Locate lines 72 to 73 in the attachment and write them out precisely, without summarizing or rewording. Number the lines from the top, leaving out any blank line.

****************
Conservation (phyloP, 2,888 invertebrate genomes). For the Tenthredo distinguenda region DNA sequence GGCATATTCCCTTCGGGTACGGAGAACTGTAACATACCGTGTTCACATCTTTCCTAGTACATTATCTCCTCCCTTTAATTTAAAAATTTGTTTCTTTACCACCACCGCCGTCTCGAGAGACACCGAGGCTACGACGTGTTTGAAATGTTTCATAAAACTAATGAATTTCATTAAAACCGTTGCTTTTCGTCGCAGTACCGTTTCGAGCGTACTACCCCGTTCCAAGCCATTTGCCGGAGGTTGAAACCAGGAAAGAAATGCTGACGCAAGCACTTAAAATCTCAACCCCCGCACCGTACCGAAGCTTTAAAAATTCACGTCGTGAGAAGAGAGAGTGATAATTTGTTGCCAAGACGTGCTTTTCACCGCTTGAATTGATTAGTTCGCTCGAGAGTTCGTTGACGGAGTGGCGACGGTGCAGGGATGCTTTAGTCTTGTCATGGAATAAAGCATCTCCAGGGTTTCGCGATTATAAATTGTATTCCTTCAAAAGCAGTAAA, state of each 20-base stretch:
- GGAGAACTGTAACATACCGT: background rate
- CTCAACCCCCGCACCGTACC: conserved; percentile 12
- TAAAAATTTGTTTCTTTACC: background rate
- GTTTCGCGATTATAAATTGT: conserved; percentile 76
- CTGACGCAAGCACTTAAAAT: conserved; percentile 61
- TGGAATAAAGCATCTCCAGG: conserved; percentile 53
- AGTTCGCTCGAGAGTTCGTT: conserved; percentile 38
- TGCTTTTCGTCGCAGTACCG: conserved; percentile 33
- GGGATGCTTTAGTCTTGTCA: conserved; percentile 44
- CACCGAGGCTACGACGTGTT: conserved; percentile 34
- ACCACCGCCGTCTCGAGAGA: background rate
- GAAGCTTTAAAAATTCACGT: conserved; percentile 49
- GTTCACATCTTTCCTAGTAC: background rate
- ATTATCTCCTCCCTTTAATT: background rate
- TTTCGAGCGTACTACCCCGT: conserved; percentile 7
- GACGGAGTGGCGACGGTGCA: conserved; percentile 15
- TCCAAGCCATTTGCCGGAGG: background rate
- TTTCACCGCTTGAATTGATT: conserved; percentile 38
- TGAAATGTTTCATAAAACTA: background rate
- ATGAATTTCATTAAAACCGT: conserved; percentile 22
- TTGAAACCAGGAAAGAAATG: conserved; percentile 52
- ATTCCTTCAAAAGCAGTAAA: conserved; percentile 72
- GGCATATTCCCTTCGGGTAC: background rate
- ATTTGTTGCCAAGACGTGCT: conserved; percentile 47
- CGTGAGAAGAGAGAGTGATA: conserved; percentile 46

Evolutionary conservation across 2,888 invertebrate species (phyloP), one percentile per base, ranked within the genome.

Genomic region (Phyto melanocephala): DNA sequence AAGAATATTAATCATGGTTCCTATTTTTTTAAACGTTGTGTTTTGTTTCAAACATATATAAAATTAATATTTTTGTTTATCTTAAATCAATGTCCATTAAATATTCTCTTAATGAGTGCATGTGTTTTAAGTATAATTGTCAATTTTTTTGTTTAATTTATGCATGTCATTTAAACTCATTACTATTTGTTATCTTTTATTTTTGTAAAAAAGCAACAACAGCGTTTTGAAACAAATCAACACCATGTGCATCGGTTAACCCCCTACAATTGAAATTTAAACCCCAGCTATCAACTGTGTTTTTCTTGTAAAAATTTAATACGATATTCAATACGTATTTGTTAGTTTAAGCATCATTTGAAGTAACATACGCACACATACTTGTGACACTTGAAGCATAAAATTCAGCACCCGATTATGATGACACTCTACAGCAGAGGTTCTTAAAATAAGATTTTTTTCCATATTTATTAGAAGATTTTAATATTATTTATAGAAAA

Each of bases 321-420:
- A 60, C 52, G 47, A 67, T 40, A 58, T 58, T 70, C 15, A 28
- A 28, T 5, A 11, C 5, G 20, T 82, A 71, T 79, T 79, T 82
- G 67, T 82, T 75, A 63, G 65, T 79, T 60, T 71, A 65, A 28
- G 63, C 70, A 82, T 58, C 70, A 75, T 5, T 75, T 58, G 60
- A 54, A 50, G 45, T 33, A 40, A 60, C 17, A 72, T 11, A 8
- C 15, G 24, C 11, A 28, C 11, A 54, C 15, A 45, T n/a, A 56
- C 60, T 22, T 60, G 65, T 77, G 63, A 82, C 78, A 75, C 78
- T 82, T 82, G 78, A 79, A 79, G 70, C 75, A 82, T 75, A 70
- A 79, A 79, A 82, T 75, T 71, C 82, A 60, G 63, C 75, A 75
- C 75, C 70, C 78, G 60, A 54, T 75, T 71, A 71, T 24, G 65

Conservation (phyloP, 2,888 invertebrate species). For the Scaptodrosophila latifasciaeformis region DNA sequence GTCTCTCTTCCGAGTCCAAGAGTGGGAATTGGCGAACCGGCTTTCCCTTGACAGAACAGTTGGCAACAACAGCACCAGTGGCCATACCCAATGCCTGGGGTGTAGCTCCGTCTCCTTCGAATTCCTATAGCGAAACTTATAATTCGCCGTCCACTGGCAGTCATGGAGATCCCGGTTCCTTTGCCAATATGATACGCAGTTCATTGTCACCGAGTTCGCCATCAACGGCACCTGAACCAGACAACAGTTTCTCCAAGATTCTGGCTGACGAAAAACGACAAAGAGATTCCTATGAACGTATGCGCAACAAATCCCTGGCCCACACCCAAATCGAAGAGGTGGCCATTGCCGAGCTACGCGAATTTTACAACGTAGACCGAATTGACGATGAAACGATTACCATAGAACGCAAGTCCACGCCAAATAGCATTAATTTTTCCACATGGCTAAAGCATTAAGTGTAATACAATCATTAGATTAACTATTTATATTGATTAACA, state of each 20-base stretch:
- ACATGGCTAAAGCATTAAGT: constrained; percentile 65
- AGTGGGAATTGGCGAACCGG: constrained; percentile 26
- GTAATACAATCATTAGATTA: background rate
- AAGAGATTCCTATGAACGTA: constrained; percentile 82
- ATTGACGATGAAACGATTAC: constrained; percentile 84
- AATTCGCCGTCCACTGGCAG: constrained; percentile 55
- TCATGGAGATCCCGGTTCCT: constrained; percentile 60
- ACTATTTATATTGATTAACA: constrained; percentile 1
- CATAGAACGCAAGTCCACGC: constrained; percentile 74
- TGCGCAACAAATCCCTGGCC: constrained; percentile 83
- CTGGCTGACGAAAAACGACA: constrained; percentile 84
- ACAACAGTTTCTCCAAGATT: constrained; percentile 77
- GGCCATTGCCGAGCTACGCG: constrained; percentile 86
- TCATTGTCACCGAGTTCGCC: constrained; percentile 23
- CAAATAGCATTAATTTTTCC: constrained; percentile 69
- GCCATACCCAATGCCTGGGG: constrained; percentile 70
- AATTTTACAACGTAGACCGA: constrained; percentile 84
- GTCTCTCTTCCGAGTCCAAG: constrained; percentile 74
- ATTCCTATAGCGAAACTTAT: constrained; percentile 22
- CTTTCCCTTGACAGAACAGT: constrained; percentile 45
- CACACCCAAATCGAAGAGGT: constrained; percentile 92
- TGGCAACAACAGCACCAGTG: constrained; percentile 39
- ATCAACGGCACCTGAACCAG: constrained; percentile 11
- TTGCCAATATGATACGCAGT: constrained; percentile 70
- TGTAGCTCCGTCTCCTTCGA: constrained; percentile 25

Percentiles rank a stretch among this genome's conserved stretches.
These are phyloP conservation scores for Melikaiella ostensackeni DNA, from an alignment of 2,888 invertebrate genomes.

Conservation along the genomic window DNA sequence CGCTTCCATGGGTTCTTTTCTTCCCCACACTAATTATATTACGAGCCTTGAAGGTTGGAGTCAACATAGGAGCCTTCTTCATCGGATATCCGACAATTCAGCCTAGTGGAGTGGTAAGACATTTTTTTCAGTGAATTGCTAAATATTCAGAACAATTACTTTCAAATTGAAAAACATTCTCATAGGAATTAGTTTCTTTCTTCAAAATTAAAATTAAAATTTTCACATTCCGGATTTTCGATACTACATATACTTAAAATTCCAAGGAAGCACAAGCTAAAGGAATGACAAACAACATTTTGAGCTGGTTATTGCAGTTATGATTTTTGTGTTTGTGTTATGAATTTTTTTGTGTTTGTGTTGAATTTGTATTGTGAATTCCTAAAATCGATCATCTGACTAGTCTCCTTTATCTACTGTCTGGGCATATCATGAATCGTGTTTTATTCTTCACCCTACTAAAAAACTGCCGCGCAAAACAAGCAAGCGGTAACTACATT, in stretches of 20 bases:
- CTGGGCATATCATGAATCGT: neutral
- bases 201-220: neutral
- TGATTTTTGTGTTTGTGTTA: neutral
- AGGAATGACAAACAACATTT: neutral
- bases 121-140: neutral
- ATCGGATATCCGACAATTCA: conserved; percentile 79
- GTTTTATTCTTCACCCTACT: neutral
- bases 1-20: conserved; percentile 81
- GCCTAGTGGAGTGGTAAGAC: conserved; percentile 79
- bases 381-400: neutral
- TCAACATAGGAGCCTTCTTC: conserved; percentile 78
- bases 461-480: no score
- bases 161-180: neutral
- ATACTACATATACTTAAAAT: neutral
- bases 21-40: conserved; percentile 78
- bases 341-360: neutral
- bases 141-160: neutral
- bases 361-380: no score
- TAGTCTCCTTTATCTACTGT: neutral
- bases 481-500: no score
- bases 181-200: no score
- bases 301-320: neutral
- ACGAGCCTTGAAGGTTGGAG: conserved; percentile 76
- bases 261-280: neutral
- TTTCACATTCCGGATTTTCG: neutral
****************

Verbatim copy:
- AGGAATGACAAACAACATTT: neutral
- bases 121-140: neutral